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What constitutes a good outcome in mental health? 

In July we hosted a conference around what constitutes a good outcome in child and adolescent mental health, bringing together speakers from a variety of backgrounds. 

You can watch the panel discussion that took place at the conference.   

New article published 

A qualitative investigation of staff's practical, personal and philosophical barriers to the implementation of a web‐based platform in a child mental health setting by Rosa Town, Nick Midgley, Louise Ellis, Rebecca Tempest and Miranda Wolpert was published in Counselling and Psychotherapy Research on 4 July.

Q&A with lead author, Rosa Town

What did this research aim to find out?

The research aimed to help us to understand the factors that discouraged staff from using an interactive, web-based platform called CAMHSweb (now called ‘IncludeMe’) with young people in a child and adolescent mental health service (CAMHS).

CAMHSweb aimed to increase shared decision making (SDM) and collaborative practice in child and adolescent mental healthcare. Although the use of evidence-based technology is becoming more widespread, the barriers to staff using web-based platforms in child mental health services have not been explored in previous research.

How did you investigate this?

We carried out semi-structured interviews with open-ended questions which were used to prompt discussion, and we then explored participants’ responses further in follow-up questions. We interviewed six employees in a child mental health service where the platform was not being successfully used in clinical work. We then analysed the interviews using thematic analysis, which looks at the themes in the data.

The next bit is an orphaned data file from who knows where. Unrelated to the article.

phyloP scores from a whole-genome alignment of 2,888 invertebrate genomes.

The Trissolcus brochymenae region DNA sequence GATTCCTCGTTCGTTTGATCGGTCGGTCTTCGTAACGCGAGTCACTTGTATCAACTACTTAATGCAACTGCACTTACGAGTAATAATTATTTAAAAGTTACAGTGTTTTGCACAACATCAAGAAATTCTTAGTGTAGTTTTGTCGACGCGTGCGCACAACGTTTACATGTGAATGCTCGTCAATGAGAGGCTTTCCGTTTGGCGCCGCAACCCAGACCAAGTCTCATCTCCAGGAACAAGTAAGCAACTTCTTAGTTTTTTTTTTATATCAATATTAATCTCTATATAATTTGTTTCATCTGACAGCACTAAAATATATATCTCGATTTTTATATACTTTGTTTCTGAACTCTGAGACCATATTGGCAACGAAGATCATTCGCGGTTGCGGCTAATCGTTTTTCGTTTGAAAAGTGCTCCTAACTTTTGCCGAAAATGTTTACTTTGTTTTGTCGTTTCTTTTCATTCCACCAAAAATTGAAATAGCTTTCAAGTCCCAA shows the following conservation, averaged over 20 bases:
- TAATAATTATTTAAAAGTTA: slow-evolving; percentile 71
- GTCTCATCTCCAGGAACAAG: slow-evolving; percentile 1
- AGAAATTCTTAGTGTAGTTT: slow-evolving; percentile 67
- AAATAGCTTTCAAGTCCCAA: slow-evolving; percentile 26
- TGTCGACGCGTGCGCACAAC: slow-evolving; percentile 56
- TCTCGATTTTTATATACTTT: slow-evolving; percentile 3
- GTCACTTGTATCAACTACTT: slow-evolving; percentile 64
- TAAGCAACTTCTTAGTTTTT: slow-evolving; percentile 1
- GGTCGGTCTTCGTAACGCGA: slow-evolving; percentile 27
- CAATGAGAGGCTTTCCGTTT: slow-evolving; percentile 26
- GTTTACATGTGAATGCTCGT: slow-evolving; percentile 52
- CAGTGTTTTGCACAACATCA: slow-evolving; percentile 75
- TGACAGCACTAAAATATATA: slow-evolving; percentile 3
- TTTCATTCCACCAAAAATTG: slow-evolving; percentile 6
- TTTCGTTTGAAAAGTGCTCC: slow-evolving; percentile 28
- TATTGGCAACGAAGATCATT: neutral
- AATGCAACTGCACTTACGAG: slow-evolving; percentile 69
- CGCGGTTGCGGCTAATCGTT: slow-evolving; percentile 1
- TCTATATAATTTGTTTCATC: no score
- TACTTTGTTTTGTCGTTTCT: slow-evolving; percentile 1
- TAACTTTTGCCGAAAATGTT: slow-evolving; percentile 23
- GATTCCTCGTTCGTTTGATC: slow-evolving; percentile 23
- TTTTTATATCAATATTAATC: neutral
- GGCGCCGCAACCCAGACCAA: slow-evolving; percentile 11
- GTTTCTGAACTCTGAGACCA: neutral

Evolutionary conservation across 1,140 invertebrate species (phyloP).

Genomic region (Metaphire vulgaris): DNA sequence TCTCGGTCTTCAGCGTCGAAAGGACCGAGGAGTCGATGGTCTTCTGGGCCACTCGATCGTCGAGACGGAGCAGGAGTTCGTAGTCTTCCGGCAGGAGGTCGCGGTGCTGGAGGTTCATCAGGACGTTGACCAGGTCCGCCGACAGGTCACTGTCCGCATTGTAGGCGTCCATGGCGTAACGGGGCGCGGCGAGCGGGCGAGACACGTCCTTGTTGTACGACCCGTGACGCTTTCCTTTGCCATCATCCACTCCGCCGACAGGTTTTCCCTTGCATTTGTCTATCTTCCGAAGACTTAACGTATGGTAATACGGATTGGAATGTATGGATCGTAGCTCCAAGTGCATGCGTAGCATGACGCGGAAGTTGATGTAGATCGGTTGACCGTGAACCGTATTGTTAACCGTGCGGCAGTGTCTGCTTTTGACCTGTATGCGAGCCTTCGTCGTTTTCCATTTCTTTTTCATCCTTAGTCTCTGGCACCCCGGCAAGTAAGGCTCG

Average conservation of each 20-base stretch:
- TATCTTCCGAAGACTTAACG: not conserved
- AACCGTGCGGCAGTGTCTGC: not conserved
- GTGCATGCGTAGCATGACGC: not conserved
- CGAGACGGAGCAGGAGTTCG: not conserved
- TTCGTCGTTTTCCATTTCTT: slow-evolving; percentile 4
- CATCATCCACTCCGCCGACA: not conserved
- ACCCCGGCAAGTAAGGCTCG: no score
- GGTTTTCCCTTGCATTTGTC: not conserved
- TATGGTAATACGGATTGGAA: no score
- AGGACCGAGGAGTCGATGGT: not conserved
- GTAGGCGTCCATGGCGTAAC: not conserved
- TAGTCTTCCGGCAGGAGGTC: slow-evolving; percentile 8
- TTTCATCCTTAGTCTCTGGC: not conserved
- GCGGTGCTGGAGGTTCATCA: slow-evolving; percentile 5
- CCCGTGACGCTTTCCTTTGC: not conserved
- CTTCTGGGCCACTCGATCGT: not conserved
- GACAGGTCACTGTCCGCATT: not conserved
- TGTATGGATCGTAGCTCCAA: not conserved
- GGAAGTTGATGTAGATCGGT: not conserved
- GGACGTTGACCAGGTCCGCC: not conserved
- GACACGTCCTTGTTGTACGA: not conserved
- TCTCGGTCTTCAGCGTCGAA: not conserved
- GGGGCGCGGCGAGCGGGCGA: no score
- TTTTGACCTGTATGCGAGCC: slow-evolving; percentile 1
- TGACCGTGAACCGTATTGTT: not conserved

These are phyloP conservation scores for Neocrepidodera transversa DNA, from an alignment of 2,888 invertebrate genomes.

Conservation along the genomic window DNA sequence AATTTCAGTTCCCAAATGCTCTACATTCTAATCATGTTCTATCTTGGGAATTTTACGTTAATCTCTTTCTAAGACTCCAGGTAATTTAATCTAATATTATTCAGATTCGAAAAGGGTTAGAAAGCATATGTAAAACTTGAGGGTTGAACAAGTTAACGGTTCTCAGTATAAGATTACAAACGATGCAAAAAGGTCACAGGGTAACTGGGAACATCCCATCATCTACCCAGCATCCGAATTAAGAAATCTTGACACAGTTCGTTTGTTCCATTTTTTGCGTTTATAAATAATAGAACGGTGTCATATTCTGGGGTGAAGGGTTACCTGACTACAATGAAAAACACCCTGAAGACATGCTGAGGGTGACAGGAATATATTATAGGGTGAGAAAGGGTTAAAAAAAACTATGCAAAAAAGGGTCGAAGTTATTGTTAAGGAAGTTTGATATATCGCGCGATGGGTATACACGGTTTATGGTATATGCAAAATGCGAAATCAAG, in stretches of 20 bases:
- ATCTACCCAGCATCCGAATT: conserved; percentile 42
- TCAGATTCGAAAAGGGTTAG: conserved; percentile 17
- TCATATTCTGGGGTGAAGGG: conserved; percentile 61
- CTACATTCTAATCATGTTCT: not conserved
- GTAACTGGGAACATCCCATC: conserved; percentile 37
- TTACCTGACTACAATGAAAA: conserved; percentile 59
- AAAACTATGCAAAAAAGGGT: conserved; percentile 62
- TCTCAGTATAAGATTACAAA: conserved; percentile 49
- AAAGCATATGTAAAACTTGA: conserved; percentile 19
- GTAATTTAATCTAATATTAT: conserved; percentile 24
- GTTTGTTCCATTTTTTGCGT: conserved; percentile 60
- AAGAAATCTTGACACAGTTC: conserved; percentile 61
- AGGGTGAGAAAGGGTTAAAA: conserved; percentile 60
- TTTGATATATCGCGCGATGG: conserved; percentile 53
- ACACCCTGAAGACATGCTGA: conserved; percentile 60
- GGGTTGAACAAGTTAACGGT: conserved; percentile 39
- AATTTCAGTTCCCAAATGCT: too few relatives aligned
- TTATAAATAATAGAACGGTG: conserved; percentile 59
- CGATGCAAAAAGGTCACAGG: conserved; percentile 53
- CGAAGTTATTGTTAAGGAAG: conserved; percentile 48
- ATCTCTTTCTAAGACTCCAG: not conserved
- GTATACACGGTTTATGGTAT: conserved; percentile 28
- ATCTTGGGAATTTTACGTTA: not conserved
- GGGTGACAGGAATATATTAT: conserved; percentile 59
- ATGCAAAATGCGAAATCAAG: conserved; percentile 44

What did you find?

There were three themes which covered the practical, personal and philosophical barriers to staff using CAMHSweb. The first theme, a practical barrier, was that it is too challenging to implement new technology in the service. Interviewees described their frustration with using new technology and their lack of “headspace” due to a service restructuring. The second theme, a personal barrier, was that the platform is not an asset to therapists. Clinicians did not believe the portal would be personally useful to them, either because it was unappealing-looking or an unnecessary addition to practice as usual. The third theme, a philosophical barrier, was that the platform interferes with the therapeutic process. Here clinicians described how they believed the portal had the potential to damage the therapeutic relationship or hinder collaboration in therapy.

What does this mean?

Identifying these barriers may be useful in the future design, development and implementation of web-based platforms in child mental health services. However, given the small sample size of the study, further research into the use of web-based platforms in other CAMH services would be necessary to see if these or other barriers are present elsewhere.